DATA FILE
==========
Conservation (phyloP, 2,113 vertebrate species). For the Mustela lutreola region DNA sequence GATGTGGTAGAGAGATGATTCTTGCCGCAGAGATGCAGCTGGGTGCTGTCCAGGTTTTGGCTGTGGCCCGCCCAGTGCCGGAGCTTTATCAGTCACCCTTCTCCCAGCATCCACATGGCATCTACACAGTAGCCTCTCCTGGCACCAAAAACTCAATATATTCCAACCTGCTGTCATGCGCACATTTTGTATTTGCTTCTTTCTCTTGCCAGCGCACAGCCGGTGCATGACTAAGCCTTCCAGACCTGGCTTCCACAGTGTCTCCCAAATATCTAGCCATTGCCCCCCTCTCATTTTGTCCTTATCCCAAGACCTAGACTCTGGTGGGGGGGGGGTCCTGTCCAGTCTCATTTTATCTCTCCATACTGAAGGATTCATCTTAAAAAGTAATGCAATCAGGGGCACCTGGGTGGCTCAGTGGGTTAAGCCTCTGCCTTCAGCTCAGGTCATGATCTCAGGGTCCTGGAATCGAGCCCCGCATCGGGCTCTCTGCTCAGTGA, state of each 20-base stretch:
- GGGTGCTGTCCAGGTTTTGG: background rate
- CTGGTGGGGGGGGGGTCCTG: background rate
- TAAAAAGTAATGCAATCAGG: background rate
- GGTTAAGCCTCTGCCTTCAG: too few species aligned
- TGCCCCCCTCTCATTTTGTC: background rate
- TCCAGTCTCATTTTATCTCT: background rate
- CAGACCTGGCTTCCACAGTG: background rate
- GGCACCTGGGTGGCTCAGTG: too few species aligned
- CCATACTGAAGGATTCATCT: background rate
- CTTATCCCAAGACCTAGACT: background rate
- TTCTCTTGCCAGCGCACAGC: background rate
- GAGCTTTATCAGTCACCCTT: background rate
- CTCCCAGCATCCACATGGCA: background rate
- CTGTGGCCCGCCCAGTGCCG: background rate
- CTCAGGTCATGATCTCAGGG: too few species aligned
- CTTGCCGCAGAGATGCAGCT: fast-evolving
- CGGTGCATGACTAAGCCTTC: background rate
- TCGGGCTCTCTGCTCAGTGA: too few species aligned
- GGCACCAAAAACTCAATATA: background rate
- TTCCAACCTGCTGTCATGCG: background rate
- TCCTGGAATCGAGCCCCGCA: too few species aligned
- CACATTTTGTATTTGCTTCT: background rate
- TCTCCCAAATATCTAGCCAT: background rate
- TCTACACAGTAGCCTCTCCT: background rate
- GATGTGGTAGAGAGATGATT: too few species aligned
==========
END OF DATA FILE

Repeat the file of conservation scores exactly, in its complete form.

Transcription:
Conservation (phyloP, 2,113 vertebrate species). For the Mustela lutreola region DNA sequence GATGTGGTAGAGAGATGATTCTTGCCGCAGAGATGCAGCTGGGTGCTGTCCAGGTTTTGGCTGTGGCCCGCCCAGTGCCGGAGCTTTATCAGTCACCCTTCTCCCAGCATCCACATGGCATCTACACAGTAGCCTCTCCTGGCACCAAAAACTCAATATATTCCAACCTGCTGTCATGCGCACATTTTGTATTTGCTTCTTTCTCTTGCCAGCGCACAGCCGGTGCATGACTAAGCCTTCCAGACCTGGCTTCCACAGTGTCTCCCAAATATCTAGCCATTGCCCCCCTCTCATTTTGTCCTTATCCCAAGACCTAGACTCTGGTGGGGGGGGGGTCCTGTCCAGTCTCATTTTATCTCTCCATACTGAAGGATTCATCTTAAAAAGTAATGCAATCAGGGGCACCTGGGTGGCTCAGTGGGTTAAGCCTCTGCCTTCAGCTCAGGTCATGATCTCAGGGTCCTGGAATCGAGCCCCGCATCGGGCTCTCTGCTCAGTGA, state of each 20-base stretch:
- GGGTGCTGTCCAGGTTTTGG: background rate
- CTGGTGGGGGGGGGGTCCTG: background rate
- TAAAAAGTAATGCAATCAGG: background rate
- GGTTAAGCCTCTGCCTTCAG: too few species aligned
- TGCCCCCCTCTCATTTTGTC: background rate
- TCCAGTCTCATTTTATCTCT: background rate
- CAGACCTGGCTTCCACAGTG: background rate
- GGCACCTGGGTGGCTCAGTG: too few species aligned
- CCATACTGAAGGATTCATCT: background rate
- CTTATCCCAAGACCTAGACT: background rate
- TTCTCTTGCCAGCGCACAGC: background rate
- GAGCTTTATCAGTCACCCTT: background rate
- CTCCCAGCATCCACATGGCA: background rate
- CTGTGGCCCGCCCAGTGCCG: background rate
- CTCAGGTCATGATCTCAGGG: too few species aligned
- CTTGCCGCAGAGATGCAGCT: fast-evolving
- CGGTGCATGACTAAGCCTTC: background rate
- TCGGGCTCTCTGCTCAGTGA: too few species aligned
- GGCACCAAAAACTCAATATA: background rate
- TTCCAACCTGCTGTCATGCG: background rate
- TCCTGGAATCGAGCCCCGCA: too few species aligned
- CACATTTTGTATTTGCTTCT: background rate
- TCTCCCAAATATCTAGCCAT: background rate
- TCTACACAGTAGCCTCTCCT: background rate
- GATGTGGTAGAGAGATGATT: too few species aligned